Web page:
Stone cold Estonia – what to expect in ‘out of season Tallinn’

In January of last year my travel buddy and I were sitting at my kitchen table trudging through pages of notes, re-reading books and frantically highlighting anything and everything that seemed important… we were in the middle of exam and revision hell.

We needed something to look forward to, a light at the end of the tunnel, a reward for all this hard work… so what did we do? Plancrastinated. First stop: Ryanair’s infamously difficult-to-negotiate website. We initially looked for flights to warmer climes (Morocco would do nicely I thought to myself) but these destinations turned out to be a little out of our price range at the time. So, further north we climbed until we had crossed the entirety of Europe and finally landed upon Tallinn. ‘We’ve never been to the Baltics’ we said, rapidly growing excited at the prospect of exploring uncharted territory. We booked our flight half an hour later. We would set off in two weeks’ time.

So what can you expect from Tallinn in February? Sub-zero temperatures and a very warm welcome. We knew it would be cold but we were not prepared for exactly how cold it would be at that time of year. -26 degrees, to be precise.

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‘How much can you really do when it’s that cold outside?’ I hear you asking. Not too much, as it turns out. But that doesn’t mean you shouldn’t go! We saw a very different side to Tallinn – one that most visitors don’t get to experience. As a relatively small capital city it’s easy to imagine the inner walls of the old town bursting at the seams during the busy summer months, but during the colder months Tallinn turns into a winter wonderland. Snow-capped turrets tower over the town and people wrapped up in furs hurry across the deserted main square to find respite from the cold in one of the many coffee shops inside the city walls.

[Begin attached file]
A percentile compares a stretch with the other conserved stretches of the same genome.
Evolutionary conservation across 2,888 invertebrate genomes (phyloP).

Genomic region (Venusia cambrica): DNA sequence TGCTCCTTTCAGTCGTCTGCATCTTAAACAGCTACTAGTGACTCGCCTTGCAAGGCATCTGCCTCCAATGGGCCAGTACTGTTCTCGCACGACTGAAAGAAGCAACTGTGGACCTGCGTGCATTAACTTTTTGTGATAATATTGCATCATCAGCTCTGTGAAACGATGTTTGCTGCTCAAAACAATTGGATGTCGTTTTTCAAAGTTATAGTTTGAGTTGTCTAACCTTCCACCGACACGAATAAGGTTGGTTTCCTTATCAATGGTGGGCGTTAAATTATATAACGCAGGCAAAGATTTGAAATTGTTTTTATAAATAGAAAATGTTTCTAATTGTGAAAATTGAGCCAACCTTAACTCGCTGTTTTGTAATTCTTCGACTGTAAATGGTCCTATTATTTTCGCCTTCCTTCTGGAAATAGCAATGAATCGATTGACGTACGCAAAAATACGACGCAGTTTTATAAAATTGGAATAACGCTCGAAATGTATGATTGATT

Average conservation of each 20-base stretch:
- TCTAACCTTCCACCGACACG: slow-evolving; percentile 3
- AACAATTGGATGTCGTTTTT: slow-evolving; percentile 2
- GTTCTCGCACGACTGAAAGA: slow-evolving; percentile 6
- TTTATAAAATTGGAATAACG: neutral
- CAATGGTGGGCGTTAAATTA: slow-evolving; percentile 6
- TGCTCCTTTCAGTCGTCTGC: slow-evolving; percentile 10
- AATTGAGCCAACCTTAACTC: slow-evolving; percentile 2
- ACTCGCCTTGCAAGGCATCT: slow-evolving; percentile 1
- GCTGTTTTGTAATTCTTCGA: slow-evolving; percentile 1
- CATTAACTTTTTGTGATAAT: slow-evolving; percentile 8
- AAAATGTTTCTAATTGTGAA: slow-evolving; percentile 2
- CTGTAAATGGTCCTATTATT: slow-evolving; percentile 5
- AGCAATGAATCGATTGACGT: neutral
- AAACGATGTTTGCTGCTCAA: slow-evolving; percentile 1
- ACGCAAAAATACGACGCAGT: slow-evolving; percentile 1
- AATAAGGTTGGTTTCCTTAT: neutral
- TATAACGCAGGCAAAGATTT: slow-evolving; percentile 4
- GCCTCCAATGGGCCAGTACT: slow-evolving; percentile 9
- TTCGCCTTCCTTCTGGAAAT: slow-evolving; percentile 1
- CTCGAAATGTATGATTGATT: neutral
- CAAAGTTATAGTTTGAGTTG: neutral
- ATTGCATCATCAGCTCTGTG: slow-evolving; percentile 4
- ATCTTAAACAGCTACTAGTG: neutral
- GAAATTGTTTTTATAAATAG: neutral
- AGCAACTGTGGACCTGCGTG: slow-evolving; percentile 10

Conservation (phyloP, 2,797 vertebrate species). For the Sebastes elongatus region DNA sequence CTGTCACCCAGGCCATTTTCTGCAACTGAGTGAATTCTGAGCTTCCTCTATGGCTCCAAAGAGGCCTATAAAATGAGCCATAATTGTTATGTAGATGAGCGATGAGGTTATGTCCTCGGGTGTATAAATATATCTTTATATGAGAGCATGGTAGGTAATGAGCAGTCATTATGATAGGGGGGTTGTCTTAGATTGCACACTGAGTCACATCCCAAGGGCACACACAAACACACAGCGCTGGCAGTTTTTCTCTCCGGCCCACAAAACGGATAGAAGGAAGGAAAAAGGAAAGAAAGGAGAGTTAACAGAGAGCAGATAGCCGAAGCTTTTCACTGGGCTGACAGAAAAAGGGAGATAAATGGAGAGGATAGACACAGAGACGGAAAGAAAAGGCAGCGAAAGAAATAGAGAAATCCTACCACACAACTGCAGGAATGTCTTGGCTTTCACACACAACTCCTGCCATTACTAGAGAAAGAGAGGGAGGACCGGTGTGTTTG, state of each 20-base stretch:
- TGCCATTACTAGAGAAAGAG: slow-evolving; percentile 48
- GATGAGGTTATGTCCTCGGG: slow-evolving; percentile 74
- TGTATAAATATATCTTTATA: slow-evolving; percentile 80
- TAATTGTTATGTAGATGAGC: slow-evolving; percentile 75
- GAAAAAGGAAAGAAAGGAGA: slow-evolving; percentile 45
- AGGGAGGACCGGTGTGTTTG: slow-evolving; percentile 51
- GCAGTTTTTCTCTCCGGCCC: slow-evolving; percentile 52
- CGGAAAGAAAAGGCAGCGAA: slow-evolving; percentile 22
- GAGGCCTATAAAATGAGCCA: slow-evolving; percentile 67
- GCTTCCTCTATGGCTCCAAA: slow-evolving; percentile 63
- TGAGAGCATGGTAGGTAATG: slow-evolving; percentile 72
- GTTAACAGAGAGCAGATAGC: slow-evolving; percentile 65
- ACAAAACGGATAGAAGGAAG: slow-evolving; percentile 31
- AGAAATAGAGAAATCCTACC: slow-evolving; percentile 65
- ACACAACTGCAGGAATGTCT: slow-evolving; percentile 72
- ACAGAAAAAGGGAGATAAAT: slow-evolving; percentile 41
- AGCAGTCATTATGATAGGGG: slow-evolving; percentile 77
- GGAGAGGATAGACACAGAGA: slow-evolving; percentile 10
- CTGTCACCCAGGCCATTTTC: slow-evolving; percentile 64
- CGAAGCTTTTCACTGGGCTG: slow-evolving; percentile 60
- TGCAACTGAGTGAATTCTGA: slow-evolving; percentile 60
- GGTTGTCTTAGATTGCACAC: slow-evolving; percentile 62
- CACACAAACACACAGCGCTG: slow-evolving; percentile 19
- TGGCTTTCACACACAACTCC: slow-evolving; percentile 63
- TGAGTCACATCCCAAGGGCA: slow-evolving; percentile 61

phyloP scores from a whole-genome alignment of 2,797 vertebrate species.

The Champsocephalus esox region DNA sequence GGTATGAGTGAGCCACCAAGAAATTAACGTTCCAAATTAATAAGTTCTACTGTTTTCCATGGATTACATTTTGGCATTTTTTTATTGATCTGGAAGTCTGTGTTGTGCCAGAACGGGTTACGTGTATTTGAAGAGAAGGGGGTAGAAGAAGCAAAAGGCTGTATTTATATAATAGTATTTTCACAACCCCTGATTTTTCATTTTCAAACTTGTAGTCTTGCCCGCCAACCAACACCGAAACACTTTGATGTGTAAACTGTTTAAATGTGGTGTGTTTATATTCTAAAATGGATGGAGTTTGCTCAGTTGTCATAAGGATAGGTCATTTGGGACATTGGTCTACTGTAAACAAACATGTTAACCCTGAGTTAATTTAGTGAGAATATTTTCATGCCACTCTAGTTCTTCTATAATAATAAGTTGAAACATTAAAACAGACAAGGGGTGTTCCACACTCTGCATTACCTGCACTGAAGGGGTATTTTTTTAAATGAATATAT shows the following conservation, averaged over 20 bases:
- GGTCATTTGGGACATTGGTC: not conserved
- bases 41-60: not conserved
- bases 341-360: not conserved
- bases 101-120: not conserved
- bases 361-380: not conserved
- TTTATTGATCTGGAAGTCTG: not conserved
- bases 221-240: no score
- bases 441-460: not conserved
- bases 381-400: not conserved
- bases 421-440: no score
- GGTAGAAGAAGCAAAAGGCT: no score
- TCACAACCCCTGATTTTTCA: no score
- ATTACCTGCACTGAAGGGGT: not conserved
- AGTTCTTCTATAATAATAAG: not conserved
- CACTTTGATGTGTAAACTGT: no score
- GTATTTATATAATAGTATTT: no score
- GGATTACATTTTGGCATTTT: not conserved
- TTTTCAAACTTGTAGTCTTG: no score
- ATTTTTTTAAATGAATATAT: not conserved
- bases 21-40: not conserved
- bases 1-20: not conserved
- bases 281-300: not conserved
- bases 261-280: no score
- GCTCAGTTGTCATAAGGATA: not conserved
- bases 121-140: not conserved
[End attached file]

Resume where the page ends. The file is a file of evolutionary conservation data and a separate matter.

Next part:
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(Please excuse the overly saturated image – I was working with a very dodgy iPhone app at the time!)

And we followed suit. Thanks to Estonia’s technologically advanced culture (the birthplace of Skype!), Wi-Fi was everywhere, even on city buses, so it was easy to while away a couple of hours sipping coffee, hanging out on the world wide web, and delving into a book or two. We became locals at a couple of cafés and bars and, due to the fact there weren’t many tourists around, the waiters started to remember us and gave us an even warmer welcome!

It’s got to be said, however, that there were definite drawbacks to visiting Estonia at this time of year. The main one being travel around the country. We were in Estonia for 4 days and had planned to visit the second largest city, Tartu, on one of those days. Tartu is about 2.5 hours away from Tallinn by bus – a nice little day trip, we thought. Things don’t always go to plan, though. We tried, we honestly tried. But it was so damn cold that after 15 minutes of being outside we couldn’t feel our feet and my hair had frozen… time to give up. We never made it to Tartu.

We gained another day in Tallinn and left feeling that we had gotten to know the city intimately. So, although you might miss out on the summer attractions, like the Open Air Museum or the Baltic beaches surrounding the city, winter in Tallinn can be just as fun! From hanging out in cafés to learning about the country’s past in its beautiful history museum there is still plenty to do in ‘out of season Tallinn’ and it’s definitely worth a visit! Just remember to pack lots of socks!

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